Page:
Dear Master Teacher,
Thank you for the passing grade. I cannot honestly comprehend the “why” of it, but I do accept it with utmost gratitude, and I have already enrolled in all of the classes that I can currently see in the catalog. There are more, I know, but for some reason, I cannot see some of them clearly.
I admit (confess? divulge knowledge of the fact? own up to?) that I am a part-time student at best, and an even smaller part is part-time learner. But today was a full school day and I did not skip a single class. I learned so much today about the power of words and images and honor and trust and faithfulness to your ways and following your lead and listening and just simply dealing with it all and owning every last bit of my part of it. It’s been a really good day in that respect.
And I do, I own my muck. It is certainly not the muck of anyone else. If it were it wouldn’t smell so good! Ha, I am joking. You know, because some of the best jokes have come from you, AND THEY ARE ALL MY FRIENDS ha ha. Oh, I am on a roll.
Seriously, I want to learn so much. Teach? Sure I can. It is a gift you have given me, what you are teaching me, but I am asking you to teach me how to be a part-time teacher and a full-time learner. You know I am willing, and right now when I am not around any of my jokes—focus!—I am asking you to teach it to me, show it to me, reveal it to me, and open me up inside to learn it. I am asking you to bring it, and I will receive it. Please.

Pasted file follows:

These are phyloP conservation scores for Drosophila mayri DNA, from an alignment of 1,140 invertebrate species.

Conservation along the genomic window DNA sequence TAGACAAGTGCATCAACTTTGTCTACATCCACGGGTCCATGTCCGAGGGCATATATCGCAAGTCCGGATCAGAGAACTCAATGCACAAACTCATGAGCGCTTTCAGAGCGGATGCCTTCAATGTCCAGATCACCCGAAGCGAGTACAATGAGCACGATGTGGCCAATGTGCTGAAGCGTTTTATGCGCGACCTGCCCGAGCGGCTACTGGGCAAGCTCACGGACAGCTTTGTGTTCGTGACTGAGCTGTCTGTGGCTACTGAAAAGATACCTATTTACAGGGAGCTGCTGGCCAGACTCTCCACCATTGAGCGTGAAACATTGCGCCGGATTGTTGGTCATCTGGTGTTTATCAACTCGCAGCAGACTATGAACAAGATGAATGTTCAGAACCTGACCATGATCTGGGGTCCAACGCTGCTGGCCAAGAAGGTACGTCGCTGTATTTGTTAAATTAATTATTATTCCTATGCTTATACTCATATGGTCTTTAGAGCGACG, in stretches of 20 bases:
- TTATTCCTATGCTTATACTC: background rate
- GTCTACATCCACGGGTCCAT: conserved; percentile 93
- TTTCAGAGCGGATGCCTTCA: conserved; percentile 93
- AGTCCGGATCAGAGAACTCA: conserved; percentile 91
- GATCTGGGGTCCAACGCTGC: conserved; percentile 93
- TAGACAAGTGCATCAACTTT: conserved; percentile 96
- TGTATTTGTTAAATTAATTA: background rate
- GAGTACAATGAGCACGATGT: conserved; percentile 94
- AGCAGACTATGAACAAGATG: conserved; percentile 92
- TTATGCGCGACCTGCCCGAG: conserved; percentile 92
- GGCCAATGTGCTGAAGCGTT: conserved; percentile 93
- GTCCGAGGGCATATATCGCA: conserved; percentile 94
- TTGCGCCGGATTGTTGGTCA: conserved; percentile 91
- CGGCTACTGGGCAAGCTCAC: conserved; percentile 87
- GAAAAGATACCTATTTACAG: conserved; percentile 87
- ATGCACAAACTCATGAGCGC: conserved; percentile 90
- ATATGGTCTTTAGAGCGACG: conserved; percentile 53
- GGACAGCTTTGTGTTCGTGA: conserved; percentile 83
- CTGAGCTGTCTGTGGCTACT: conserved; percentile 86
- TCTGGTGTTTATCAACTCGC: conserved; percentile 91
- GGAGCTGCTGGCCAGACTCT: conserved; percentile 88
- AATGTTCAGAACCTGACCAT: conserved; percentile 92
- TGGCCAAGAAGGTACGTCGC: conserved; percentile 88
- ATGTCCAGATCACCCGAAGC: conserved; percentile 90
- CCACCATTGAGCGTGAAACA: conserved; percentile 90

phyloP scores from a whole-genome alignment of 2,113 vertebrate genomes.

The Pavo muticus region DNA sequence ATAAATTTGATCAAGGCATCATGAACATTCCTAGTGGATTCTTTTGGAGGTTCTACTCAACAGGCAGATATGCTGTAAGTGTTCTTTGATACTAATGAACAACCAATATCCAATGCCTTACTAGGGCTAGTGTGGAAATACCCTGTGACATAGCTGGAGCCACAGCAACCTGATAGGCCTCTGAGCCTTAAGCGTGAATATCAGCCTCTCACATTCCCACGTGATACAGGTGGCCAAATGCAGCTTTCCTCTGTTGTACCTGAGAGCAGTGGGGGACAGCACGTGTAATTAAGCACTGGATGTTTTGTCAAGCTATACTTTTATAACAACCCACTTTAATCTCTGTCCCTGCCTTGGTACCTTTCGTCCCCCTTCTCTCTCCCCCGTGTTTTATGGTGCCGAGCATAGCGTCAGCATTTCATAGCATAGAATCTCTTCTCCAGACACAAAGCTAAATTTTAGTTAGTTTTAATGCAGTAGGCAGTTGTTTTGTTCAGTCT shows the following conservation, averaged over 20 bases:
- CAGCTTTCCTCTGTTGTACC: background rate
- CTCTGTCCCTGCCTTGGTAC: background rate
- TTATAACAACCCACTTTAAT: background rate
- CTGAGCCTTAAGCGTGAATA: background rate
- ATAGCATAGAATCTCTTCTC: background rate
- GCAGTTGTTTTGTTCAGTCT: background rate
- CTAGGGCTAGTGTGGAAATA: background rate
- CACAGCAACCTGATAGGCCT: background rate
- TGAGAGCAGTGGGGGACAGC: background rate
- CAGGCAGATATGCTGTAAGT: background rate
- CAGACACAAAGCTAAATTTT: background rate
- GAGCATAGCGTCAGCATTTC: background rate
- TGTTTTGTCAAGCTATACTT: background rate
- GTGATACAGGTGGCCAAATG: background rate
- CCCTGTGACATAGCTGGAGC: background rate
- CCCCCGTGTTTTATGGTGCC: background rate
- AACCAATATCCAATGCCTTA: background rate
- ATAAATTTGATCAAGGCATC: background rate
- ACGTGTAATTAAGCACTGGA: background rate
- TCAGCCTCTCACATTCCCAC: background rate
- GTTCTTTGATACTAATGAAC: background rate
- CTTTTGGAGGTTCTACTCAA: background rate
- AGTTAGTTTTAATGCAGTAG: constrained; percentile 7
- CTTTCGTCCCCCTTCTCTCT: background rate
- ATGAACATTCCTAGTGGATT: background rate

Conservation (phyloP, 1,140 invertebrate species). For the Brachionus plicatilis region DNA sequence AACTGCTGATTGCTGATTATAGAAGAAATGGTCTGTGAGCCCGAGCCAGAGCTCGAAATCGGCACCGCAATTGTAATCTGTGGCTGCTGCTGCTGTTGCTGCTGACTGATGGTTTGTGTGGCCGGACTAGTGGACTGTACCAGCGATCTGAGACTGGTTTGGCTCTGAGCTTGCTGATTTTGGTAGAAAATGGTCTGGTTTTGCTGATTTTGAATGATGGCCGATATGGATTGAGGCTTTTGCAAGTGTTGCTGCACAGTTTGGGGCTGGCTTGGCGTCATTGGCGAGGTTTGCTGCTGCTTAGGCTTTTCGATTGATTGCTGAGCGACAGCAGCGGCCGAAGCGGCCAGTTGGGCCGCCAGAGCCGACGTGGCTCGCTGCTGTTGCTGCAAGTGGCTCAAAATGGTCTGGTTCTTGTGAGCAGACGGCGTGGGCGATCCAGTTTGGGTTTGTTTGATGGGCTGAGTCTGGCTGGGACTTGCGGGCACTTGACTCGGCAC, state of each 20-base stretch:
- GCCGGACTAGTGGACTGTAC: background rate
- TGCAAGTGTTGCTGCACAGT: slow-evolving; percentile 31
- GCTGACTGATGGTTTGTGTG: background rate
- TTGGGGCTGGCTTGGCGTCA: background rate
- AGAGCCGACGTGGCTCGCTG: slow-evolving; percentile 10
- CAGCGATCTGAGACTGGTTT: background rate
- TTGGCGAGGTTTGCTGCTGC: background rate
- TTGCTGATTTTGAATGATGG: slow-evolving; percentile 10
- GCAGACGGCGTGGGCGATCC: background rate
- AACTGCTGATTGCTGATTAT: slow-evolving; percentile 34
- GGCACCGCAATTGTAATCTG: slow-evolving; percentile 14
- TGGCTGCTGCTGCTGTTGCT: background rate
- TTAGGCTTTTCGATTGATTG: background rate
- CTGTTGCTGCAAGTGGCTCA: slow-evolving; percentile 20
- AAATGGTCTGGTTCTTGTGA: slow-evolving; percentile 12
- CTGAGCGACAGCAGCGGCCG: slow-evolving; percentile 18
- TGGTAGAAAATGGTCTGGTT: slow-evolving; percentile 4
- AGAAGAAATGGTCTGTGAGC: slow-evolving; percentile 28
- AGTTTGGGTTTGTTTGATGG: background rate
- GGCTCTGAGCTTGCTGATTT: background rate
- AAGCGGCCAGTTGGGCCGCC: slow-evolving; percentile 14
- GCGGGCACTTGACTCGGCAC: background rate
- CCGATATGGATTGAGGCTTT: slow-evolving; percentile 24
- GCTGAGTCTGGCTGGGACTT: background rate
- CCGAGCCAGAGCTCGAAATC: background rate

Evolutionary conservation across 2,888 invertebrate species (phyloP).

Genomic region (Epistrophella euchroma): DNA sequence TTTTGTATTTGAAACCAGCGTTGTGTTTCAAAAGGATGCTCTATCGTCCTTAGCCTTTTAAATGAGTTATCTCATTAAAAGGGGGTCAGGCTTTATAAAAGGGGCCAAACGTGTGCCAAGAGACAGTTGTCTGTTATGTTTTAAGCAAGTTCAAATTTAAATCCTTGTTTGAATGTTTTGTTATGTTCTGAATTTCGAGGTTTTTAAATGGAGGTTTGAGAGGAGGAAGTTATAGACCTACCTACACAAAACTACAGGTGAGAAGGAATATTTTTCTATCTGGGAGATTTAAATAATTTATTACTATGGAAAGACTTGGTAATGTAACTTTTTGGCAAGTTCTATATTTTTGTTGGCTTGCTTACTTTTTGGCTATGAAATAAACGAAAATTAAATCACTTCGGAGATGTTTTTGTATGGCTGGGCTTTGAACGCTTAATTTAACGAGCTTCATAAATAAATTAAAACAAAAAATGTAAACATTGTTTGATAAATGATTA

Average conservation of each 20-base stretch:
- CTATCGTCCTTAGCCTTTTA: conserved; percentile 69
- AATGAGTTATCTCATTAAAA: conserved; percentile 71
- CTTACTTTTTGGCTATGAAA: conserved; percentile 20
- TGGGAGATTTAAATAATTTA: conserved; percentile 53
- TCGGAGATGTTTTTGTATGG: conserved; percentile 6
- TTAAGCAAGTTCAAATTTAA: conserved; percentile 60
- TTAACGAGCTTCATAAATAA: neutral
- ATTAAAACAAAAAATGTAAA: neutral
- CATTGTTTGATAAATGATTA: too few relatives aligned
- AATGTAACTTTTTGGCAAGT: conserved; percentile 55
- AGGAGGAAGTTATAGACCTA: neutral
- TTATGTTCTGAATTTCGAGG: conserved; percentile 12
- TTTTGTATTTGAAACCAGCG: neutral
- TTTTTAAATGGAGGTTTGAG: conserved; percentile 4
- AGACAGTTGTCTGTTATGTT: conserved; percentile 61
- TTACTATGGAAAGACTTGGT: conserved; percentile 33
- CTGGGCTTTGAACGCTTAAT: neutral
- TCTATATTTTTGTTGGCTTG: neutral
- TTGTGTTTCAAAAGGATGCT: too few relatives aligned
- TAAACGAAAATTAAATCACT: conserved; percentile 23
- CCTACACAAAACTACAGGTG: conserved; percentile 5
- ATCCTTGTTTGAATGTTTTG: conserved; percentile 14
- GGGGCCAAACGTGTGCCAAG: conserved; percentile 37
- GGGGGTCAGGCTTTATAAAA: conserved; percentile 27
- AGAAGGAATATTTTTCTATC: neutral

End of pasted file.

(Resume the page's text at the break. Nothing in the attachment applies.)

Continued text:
Thank you for this morning in the before-school hours when you, in your own way, brought an image to me and then gave it words. You are the master of mystery and I like it, like it, love it about you.
[Oh, while I am thinking of it, help me to love more. In certain ways I don’t know how I can, such is the depth of what I know of my love, but you always find a marvelous way to do it, and you certainly will. Then I will simply love more and be amazed that it was possible, and then be grateful that it is true that I do.]
Back to the image and words: I was actually on the MAX train and on my way to one of my classes when suddenly I could see that cross, the one where my Mentor was murdered. You allowed it to happen, that death, so that we could all pass, but I cannot really dwell on the “why” of any of that. Lots of questions there about that.
But I saw him on the cross and then my eyes were drawn down to the foot of the cross, as well as to either side. I thought about the song “Kneel at the Cross” and the phrase “lay it at the cross” and some other songs and phrases that we often sing, sometimes without very much thought, I think.